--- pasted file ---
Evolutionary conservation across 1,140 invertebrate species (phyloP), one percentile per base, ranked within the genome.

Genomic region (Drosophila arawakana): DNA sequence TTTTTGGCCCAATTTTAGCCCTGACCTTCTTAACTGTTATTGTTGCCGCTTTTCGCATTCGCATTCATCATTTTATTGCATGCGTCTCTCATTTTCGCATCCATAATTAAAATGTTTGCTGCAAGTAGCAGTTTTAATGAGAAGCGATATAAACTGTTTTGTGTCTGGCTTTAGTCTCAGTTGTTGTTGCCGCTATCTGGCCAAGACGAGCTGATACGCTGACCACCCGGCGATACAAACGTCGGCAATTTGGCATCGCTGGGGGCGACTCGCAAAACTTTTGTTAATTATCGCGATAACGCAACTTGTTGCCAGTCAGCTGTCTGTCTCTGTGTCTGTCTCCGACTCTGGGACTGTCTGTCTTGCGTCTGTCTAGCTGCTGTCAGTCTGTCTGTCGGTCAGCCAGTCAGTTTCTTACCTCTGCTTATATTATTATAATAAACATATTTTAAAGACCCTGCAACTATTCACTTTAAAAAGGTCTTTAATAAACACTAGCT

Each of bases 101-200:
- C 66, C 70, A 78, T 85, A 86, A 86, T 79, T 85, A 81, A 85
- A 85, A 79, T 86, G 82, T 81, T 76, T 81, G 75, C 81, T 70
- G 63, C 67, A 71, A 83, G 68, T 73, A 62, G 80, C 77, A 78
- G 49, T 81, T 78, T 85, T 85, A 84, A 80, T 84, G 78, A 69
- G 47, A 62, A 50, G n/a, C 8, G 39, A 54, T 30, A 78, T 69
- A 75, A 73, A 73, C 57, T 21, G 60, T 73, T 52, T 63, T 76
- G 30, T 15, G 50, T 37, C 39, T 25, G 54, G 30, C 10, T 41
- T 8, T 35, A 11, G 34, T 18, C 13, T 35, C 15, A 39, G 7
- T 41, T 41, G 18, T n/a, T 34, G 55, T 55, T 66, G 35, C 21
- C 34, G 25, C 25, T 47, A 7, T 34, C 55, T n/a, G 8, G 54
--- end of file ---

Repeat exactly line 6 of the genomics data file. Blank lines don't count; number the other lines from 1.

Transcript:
- G 63, C 67, A 71, A 83, G 68, T 73, A 62, G 80, C 77, A 78